Marina Micari, Ph.D.
Marina Micari, Ph.D.
Associate Director, Undergraduate Programs
Phone: (847) 467-6481
A member of the Searle Center staff since 2003, Marina oversees the Center's undergraduate programming, as well as running the faculty workshop series and serving as a lead in program evaluation projects. In addition, she teaches the Gateway Science Workshop program's facilitator training course and is a capstone project adviser in Northwestern's Master of Science in Learning and Organizational Change (MSLOC) program.
Before joining the Center, Marina taught courses in intercultural communication and multicultural education as well as in educational research methods. Outside of higher education, she worked for nearly ten years as a writer and editor, specializing in employee education and workforce diversity. Her recent research projects address student approaches to learning, learning-group dynamics, and experiences of underrepresented students in higher education. Marina holds an M.A. in communication and a Ph.D. in education, both from the University of Minnesota.
Light, G., & Micari, M. (2013). Making scientists: Six principles for effective college teaching. Cambridge: Harvard University Press. Link to publisher website
Micari, M., & Pazos, P. (2012). Connecting to the professor: Impact of the student-faculty relationship in a highly challenging course. College Teaching, 60(2), 41-47. Link to publisher website
Micari, M., & Drane, D. (2011). Intimidation in small learning groups: The roles of social-comparison concern, comfort, and individual characteristics in student academic outcomes. Active Learning in Higher Education, 12, 175–187. Link to publisher website
Calkins, S., & Micari, M. (2010). "Less-Than-Perfect Judges": Forty years of discourse on the value of students rating teachers in higher education. Thought and Action, 26, 7–22. Link to publisher website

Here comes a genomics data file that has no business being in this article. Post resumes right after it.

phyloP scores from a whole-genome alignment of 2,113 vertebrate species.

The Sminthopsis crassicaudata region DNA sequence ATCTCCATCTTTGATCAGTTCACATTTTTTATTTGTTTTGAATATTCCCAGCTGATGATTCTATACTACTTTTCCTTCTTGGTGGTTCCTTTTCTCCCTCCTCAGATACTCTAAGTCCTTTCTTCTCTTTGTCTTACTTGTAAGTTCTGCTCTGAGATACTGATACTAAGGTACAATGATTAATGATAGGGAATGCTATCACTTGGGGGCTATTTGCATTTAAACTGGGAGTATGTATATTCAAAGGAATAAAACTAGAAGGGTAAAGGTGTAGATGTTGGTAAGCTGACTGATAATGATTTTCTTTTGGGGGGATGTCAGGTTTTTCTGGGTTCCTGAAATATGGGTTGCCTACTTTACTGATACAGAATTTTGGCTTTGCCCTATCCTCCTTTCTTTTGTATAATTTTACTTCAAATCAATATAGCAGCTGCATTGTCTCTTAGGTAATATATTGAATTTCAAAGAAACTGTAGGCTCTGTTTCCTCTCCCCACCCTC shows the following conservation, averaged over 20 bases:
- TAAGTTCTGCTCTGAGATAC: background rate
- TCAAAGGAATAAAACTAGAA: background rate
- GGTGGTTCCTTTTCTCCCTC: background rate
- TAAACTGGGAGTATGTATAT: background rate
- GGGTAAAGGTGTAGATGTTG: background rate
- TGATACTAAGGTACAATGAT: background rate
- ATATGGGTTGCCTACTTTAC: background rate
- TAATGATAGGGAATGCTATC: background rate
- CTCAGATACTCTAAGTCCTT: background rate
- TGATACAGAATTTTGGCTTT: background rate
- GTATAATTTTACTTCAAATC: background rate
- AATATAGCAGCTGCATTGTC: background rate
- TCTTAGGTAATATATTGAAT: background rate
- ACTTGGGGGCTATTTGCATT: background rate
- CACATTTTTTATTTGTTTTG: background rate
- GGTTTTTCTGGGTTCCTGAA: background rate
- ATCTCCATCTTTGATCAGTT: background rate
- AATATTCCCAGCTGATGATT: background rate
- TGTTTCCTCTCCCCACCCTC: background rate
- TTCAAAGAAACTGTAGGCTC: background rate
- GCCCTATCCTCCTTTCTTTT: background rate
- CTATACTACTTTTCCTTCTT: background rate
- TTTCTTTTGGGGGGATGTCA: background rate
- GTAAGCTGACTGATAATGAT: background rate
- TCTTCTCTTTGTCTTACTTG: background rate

Micari, M., Knife Gould, A., & Lainez, L. (2010). Becoming a leader along the way: Embedding leadership training into a large-scale peer-learning program in the STEM disciplines. Journal of College Student Development, 51(2), 218-230. Link to publisher website
Micari, M., Pazos, P., Streitwieser, B., & Light, G. (2010). Small-group learning in undergraduate STEM disciplines: Effect of group type on student achievement. Educational Research and Evaluation, 16(3), 269-286. Link to publisher website
Pazos, P., Micari, M., & Light, G. (2010). Developing an instrument to characterize peer-led groups in collaborative learning environments: Assessing problem-solving approach and group interaction. Assessment and Evaluation in Higher Education, 35(2), 191-208. Link to publisher website
Micari, M., & Light, G. (2009). Reliance to Independence: Approaches to learning in peer-led undergraduate science, technology, engineering, and mathematics workshops. International Journal of Science Education, 31(13), 1713–1741. Link to publisher website
Micari, M., & Drane, D. (2007). Promoting success: Possible factors behind achievement of underrepresented students in a peer-led small group STEM workshop program. Journal of Women and Minorities in Science and Engineering,13(3), 279–293. Link to publisher website
Micari, M., Light, G., Calkins, S., & Streitwieser, B. (2007). Assessment beyond performance: Phenomenography in educational evaluation. American Journal of Evaluation, 28(4), 458–476. Link to publisher website
Micari, M., Pazos, P., & Hartmann, M. (2007). A matter of confidence: Gender differences in attitudes toward engaging in lab and course work in undergraduate engineering. Journal of Women and Minorities in Science and Engineering,13(3), 295–315. Link to publisher website